Stage 3 Politics and International Relations student, Anna Kirchmayr, shares her top tips for online study
“Studying from home is not easy. Even if these times are ‘unprecedented’, it looks like you’ll be away from Templeman library longer than you’d like. How can you make an unworkable environment work for you? Here are ten tips to make remote learning a little easier that I’ve found work for me.
#1 Schedule everything!
You might have heard this before, but a planner (together with your laptop and trusty water bottle) is a student’s best friend!
In pre-COVID times, you probably wrote handy to-do lists during essay season. Well, studying from home means you have more on that list than reading and writing. Schedule everything. That means walking your dog, helping your siblings with schoolwork, or getting groceries.
Once you’ve written that down, you can work around your other duties. Do you have to do chores every morning? Do you have more free time in the evening than during the day? Schedule in study time around your other responsibilities. The Student Learning Advisory Service has a fantastic website where you can download a term study planner and find other tips for time management.
#2 Do it like Dolly Parton
Do you have more time on your hands than before lockdown? Great! But it is hard to find a reason to get dressed in the morning when you know you won’t leave your house. And it is hard to prepare for a seminar that you can attend from your bed in your pyjamas.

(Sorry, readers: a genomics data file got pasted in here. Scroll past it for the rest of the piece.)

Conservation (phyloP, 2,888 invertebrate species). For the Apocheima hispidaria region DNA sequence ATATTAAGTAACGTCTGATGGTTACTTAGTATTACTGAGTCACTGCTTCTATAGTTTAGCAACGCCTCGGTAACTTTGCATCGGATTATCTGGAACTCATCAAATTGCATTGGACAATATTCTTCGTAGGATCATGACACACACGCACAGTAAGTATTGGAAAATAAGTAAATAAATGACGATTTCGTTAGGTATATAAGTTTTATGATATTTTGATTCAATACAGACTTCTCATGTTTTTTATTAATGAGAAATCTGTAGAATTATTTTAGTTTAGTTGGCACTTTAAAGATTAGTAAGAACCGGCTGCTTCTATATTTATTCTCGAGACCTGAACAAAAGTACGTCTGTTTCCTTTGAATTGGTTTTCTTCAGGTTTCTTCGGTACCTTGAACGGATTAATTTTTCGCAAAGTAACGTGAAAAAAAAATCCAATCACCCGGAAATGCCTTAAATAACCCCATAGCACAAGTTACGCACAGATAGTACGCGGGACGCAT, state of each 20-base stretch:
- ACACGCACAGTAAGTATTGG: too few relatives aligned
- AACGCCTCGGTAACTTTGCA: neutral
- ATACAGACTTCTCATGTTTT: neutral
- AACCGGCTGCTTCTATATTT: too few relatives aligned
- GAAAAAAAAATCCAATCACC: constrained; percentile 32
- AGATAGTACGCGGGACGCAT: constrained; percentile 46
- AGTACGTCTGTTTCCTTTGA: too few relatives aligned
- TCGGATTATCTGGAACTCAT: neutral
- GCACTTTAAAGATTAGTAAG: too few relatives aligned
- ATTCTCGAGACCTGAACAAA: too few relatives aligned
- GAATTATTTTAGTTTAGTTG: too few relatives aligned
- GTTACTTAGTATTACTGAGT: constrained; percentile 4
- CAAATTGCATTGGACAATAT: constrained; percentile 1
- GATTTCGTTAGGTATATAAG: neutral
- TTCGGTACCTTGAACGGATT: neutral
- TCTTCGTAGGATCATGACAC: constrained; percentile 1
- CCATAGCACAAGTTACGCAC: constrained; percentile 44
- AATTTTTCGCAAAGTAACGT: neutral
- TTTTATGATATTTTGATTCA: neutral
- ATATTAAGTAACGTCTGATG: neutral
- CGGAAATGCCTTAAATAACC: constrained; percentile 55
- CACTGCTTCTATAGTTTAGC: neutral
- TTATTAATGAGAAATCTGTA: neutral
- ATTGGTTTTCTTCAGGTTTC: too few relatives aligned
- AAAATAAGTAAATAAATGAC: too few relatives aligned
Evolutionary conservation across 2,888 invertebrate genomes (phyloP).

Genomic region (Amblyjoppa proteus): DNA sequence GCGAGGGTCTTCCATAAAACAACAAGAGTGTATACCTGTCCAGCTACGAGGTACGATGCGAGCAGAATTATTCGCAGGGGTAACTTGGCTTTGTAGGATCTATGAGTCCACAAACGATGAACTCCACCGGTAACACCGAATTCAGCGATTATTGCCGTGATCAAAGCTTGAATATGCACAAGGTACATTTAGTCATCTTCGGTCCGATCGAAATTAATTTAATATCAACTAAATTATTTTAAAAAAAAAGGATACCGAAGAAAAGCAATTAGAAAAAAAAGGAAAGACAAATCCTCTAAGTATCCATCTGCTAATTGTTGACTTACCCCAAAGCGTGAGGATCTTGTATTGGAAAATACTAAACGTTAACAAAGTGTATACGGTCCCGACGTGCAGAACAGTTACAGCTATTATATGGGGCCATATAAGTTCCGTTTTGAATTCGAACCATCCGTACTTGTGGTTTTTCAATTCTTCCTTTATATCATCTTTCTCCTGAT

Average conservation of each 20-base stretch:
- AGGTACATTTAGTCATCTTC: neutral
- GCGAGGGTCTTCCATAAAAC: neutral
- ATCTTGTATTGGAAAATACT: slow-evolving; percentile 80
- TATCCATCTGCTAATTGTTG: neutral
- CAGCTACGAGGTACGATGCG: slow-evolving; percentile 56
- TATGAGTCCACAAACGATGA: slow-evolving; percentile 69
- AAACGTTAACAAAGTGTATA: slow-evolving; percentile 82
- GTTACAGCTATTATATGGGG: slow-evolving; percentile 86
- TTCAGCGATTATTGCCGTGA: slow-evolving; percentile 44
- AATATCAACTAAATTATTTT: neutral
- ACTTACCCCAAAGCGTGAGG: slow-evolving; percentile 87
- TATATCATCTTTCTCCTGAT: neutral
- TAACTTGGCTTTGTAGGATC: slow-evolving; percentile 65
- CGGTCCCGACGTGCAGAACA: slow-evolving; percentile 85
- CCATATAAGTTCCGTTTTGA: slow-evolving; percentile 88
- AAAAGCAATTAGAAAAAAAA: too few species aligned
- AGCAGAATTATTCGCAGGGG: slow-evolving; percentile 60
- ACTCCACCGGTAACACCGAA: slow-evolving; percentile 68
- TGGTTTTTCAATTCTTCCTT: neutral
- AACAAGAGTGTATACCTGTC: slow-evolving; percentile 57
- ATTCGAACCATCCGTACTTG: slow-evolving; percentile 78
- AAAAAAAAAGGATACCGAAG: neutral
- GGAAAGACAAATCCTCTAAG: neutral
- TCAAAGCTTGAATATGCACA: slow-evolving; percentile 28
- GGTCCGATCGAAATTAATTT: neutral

It helps me to think of university as a 9-5 job. I know this sounds intense and insane, but it gives me more free time. This is because of the rule of eight. Out of a twenty-four-hour day, you spend eight hours sleeping, and eight hours doing whatever you want. That means you have a total of eight hours to study.
I am a morning person, so I wake up, get dressed (comfy clothes, of course), and then start ticking-off my to-do list. I know that once it gets dark, I stop working for the day. This means I complete all my tasks during the day. Parkinson’s law tells us ‘work expands so as to fill the time available for its completion’. If you don’t tell yourself, ‘by the end of the day, I will finish this reading for next week’s seminar’, you can find yourself leaving it to the last minute or forgetting to do it altogether.
#3 DIY Templeman
If you have a desk, use it and keep it clean! If you don’t, section off an area of your room and make that exclusively a study zone. If that’s your bed, try folding your duvet away or covering it with a blanket. This helps signal to your brain that this space is for studying only.
#4 Drown out distractions
Noisy siblings? Or are your neighbours constantly moving their furniture? Invest in noise cancelling headphones.
I used to think headphones were used for, well… music. Studying from home opened my eyes to the world of background noise. You can find long videos on YouTube that mimic a library, a coffee shop, rain, or ocean sounds.
#5 Hang-up the phone
It can be difficult to put away your phone when there are new headlines and trending topics on Twitter every five minutes. In fact, you can even feel like you’re missing out on important information.